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January 14, 2023 08:18 pm | Updated 10:28 pm IST - IDUKKI


Though Neelakurinji is on the list of protected plants, the proposal for a Neelakurinji sanctuary remains a distant dream. File | Photo Credit: The Hindu

Though the Union government has included Neelakurinji (Strobilanthes kunthiana) on the list of protected plants from the State, the proposal for a Neelakurinji sanctuary in Idukki still remains a distant dream.

On October 6, 2006, former forest minister Benoy Viswom had announced a 32-sq km Neelakurinji sanctuary at the Kottakamboor-Vattavada area in Devikulam taluk, Munnar. The park aimed at protecting Neelakurinji plants. But after 16 years, the proposed sanctuary is still on paper.

Certain portions (58 and 62 blocks) in the Vattavada panchayat have been included in the sanctuary. The residents are unable to even procure possession certificates for their lands. Vattavada panchayat vice-president K. Velayudhan said that the delay in fixing the sanctuary’s boundaries had impacted the lives of the local residents. “On Friday, we met the Devikulam Subcollector, who is also the settlement officer of the proposed sanctuary. The official said that without a government order, he cannot begin the settlement process, which is the demarcation of the sanctuary area and human habitations. Without fixing the boundaries, we can’t finalise the buffer zone boundaries in the panchayat. The settlement officer must complete the process immediately,” said Mr. Velayudan.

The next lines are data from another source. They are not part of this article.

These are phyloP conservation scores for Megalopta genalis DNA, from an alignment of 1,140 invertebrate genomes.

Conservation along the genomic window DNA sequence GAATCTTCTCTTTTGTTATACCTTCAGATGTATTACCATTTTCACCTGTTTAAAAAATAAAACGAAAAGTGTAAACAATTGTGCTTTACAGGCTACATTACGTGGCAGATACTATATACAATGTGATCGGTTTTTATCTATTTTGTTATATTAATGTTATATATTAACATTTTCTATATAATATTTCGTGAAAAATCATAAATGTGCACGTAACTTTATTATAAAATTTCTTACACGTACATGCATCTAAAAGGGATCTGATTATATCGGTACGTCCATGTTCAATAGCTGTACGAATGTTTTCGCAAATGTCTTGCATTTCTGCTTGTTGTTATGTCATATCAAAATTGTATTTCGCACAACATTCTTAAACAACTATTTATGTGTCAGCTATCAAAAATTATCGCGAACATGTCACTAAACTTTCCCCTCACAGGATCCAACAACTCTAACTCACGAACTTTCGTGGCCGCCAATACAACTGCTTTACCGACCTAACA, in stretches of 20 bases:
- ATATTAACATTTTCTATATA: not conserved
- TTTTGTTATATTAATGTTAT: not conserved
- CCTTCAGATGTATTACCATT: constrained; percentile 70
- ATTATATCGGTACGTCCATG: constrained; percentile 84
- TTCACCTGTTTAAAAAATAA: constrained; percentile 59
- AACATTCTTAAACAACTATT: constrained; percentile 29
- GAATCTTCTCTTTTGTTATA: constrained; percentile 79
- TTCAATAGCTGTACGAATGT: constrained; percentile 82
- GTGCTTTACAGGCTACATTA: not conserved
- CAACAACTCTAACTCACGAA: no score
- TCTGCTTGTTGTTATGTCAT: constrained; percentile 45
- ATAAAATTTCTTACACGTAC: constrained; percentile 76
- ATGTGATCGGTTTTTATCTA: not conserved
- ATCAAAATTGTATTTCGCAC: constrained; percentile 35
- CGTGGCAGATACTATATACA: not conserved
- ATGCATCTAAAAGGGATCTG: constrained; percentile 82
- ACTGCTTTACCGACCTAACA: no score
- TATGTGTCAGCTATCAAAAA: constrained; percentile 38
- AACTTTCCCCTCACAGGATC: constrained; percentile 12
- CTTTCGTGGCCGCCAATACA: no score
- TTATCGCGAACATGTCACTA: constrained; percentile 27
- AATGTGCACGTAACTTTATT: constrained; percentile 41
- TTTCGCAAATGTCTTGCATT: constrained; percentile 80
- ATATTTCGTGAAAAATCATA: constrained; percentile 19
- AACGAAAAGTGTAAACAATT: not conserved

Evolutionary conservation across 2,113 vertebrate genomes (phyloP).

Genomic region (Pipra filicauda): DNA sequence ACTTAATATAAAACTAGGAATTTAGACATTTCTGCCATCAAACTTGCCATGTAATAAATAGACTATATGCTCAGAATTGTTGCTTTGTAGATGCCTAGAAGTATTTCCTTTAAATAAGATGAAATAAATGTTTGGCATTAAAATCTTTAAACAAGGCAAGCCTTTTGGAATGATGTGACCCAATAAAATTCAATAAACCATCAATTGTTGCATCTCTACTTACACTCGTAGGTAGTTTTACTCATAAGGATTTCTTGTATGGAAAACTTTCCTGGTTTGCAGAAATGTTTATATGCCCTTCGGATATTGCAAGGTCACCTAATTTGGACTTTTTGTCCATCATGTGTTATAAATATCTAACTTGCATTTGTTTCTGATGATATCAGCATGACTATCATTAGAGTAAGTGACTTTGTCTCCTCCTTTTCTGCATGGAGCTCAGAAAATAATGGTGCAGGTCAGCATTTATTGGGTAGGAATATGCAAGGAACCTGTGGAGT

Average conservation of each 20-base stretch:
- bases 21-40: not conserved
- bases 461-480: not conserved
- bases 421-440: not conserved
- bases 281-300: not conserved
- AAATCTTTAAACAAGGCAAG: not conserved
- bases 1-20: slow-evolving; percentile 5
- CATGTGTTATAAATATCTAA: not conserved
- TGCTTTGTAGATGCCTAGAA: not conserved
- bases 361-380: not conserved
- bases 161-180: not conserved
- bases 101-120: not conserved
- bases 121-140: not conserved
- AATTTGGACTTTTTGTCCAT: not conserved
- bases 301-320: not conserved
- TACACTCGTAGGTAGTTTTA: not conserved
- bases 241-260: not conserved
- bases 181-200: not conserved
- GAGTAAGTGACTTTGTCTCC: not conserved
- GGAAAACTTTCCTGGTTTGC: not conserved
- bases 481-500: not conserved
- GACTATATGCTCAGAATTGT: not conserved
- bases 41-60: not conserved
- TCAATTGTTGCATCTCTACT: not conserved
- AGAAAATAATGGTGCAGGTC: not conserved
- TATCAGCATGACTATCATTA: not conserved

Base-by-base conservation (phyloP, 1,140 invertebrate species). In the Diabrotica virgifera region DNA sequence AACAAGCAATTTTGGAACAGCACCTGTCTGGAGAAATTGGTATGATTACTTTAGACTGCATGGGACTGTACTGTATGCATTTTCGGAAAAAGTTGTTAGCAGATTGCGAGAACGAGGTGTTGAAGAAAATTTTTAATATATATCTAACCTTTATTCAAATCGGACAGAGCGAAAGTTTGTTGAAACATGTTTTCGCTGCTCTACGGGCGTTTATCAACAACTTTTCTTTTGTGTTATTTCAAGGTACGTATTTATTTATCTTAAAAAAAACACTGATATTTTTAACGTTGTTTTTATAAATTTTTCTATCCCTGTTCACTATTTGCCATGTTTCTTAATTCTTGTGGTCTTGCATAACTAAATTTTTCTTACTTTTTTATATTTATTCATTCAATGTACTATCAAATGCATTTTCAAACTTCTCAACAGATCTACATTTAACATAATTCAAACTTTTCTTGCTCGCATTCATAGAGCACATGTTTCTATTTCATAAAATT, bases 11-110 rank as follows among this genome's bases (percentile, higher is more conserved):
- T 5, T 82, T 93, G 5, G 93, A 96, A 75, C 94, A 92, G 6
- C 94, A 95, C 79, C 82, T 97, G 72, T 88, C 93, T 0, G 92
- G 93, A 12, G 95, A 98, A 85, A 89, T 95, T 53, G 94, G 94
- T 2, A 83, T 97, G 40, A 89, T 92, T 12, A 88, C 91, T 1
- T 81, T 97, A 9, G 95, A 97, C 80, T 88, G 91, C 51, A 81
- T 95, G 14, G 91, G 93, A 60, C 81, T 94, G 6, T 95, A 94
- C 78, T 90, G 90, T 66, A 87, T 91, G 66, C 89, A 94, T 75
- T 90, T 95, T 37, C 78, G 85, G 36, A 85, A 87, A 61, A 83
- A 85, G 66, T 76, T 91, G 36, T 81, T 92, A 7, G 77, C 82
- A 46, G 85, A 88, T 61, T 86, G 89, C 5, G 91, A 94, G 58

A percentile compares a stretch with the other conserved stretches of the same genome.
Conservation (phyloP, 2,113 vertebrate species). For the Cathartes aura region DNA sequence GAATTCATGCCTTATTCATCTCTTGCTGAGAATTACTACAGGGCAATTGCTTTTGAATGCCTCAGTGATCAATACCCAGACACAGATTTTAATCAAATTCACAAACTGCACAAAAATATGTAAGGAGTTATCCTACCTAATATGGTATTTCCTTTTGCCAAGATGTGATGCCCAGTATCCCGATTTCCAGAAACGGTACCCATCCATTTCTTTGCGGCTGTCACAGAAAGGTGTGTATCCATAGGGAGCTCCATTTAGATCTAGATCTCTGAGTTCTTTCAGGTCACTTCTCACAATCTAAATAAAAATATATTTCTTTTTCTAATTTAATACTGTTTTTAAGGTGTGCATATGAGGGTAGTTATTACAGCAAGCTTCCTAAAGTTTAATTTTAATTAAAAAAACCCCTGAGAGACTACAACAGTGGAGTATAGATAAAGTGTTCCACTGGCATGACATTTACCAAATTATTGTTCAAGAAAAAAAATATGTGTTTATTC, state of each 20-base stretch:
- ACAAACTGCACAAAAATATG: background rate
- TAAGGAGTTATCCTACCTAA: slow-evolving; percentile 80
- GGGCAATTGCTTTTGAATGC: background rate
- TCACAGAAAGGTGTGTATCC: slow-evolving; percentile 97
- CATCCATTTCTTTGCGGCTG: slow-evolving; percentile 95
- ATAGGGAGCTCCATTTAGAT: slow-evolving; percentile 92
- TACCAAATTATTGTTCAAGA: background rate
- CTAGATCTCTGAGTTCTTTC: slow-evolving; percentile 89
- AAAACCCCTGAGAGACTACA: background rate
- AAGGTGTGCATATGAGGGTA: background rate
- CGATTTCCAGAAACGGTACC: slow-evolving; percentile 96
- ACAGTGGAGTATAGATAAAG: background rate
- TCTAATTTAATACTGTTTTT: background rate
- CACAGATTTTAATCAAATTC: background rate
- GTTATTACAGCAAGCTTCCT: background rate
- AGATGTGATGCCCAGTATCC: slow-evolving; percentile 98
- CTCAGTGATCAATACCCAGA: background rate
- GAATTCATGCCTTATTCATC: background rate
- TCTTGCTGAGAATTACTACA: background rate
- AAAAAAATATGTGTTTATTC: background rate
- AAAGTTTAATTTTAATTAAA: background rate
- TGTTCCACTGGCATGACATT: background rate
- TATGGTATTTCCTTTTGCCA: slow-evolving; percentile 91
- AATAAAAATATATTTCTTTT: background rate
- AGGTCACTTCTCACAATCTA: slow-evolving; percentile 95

K. Jayaprakash, a resident of Vattavada, said the farmers had been living in the village for hundreds of years. “As per the government order, the proposed sanctuary is in 3,200 hectares of land. But, the actual area is only around some 2,900 hectares,” said Mr. Jayaprakash.

Devikulam Subcollector Rahul Krishna Sharma said a government order was still pending, and hence delay in the settlement process. “To start the process, the government should issue an order for empowering an official to conduct the settlement process. I hope the order will be issued soon,” said Mr. Krishna Sharma.

A Forest department official said that the sanctuary was a continuum of the Neelakurinji plants from the Eravikulam National Park. “Neelakurinji plants are largely found in the proposed sanctuary area, and the area must be protected,” said the official.

In December 2017, a three-member ministerial committee of former ministers K. Raju, E. Chandrasekharan, and M.M. Mani visited the Kadavari area of the proposed sanctuary and listened to complaints and suggestions from local people. After five years, the process is still pending.


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